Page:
Ratafia is getting a makeover!
Grandpa’s favourite tipple is fast becoming a hip beverage in Paris bars thanks to a handful of dedicated winemakers intent on giving it a new lease of life. Whether or not you are a fan of this fortified wine, one thing is sure - its image is changing.
Ratafia is a fortified wine, traditionally “home-made” and drunk in the vineyards at harvest time. But it is now getting its glad rags on and heading out to make a name for itself in the fashionable bars of Paris. To celebrate its new lease of life, Ratafia has been given a makeover by the winemakers’ union which has released an official bottle design.
There are two categories of fortified wines.
Vin Doux Naturels (natural sweet wines) such as a Banyuls or Port, which are produced by adding eau-de-vie during the fermentation process, and Mistelle (liqueur wine) which is made by adding eau-de-vie to the grape musts. The liqueur wine retains a softer fruity style and is smoother on the palate than the VDNs. Ratafia, like Pineau des Charentes, is part of the latter category.
Many of the older generation like to reminisce about nights spent outdoors listening to the sound of the grape pickers’ singing and laughter filling the air, a glass of Ratafia in their hand. Ratafia was also drunk in the winter, huddled up by the fireplace, listening to grandpa telling stories of the hard work in times past, taking comfort in this wine that was so soft and so soothing that you forgot the passing of time! Because, traditionally, Ratafia has always been drunk where it was made. It speaks of the countryside, the secrets of the terroir, the calloused hands that tend to the vines and the satisfaction of a job well done. Eight centuries after the first records of Ratafia, it is finally making its origins official with the creation of the “Ratafia Champenois” geographical indication.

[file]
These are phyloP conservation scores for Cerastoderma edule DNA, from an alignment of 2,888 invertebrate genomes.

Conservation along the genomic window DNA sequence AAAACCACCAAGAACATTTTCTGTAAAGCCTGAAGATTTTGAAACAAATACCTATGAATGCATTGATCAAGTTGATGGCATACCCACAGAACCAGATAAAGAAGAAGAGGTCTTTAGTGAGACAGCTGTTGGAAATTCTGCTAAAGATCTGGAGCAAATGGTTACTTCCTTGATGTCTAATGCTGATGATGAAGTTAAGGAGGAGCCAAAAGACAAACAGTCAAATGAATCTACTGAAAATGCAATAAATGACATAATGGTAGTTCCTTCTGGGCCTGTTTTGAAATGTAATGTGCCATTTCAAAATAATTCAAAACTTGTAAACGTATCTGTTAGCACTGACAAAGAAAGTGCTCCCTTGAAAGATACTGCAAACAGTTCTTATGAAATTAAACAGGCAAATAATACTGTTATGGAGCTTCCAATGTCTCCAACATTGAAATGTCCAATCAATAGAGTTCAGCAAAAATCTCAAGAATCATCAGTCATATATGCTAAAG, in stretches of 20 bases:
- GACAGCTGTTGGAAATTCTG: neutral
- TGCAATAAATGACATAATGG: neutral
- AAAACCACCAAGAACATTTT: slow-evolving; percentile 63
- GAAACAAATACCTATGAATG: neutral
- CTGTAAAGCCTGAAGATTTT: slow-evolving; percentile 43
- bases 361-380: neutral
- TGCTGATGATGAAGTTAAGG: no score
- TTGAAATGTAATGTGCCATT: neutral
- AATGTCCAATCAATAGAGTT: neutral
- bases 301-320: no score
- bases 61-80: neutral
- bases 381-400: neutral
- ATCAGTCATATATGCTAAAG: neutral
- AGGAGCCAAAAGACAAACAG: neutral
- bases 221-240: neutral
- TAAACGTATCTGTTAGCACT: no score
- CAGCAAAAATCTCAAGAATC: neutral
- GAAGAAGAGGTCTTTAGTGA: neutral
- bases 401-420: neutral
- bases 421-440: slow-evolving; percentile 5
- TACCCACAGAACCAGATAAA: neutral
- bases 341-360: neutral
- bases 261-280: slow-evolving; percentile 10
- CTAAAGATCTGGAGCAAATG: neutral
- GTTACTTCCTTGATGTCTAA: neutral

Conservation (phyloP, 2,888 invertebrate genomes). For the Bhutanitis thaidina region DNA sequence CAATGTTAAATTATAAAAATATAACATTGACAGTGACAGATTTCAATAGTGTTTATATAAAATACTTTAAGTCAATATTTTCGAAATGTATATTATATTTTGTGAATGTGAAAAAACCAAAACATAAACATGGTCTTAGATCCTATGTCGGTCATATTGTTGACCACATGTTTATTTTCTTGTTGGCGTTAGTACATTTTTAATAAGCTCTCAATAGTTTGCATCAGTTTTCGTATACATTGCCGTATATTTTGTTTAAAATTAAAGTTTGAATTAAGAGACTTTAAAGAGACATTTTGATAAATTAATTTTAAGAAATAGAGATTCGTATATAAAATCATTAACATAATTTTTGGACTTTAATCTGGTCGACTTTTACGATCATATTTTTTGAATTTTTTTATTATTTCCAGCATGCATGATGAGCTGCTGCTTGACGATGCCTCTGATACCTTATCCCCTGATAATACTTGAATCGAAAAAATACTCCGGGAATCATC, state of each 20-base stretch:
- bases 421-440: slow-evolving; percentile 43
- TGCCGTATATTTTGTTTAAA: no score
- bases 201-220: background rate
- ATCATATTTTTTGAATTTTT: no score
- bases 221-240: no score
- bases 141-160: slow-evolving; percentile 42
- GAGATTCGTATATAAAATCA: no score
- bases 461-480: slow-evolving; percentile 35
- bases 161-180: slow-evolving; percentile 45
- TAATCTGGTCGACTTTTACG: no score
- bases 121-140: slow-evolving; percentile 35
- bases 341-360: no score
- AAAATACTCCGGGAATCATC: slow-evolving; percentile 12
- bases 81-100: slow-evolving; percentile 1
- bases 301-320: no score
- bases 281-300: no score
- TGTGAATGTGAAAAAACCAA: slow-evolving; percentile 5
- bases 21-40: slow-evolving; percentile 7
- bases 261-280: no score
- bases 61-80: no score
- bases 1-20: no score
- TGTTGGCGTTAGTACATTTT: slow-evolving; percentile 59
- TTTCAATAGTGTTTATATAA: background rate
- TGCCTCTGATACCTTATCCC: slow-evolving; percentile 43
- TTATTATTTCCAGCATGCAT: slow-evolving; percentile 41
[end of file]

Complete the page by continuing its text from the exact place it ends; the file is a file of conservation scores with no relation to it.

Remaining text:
Around thirty winemakers are helping it take its first steps in high-end restaurants. Vincent Couche, a well-respected winemaker in Montgueux, produces a Ratafia from biodynamically grown Chardonnay (he even makes the eau-de-vie himself). Served neat or on ice, with lovely aromas of quince, apricot, white flowers, aniseed, citrus or honey, it is a pure pleasure to drink. It is remarkably persistent and perfectly balanced.
Ratafia can, of course, be enjoyed as an aperitif and is also delicious with seared foie gras with clementines, simply roasted and dusted with spice such as turmeric and Kampot pepper. It makes the ideal partner for sweet and savoury Asian cuisine as well as certain spicy dishes such as a tajine with preserved lemons. When it comes to dessert, Ratafia works well with melon, apricot and chocolate.
In trendy bars it is fast becoming an ingredient of choice for cocktails, mixed with a dry white spirit such as tequila to balance out its sweetness, as well as aniseed, mint, citrus or ginger to give it freshness and punch.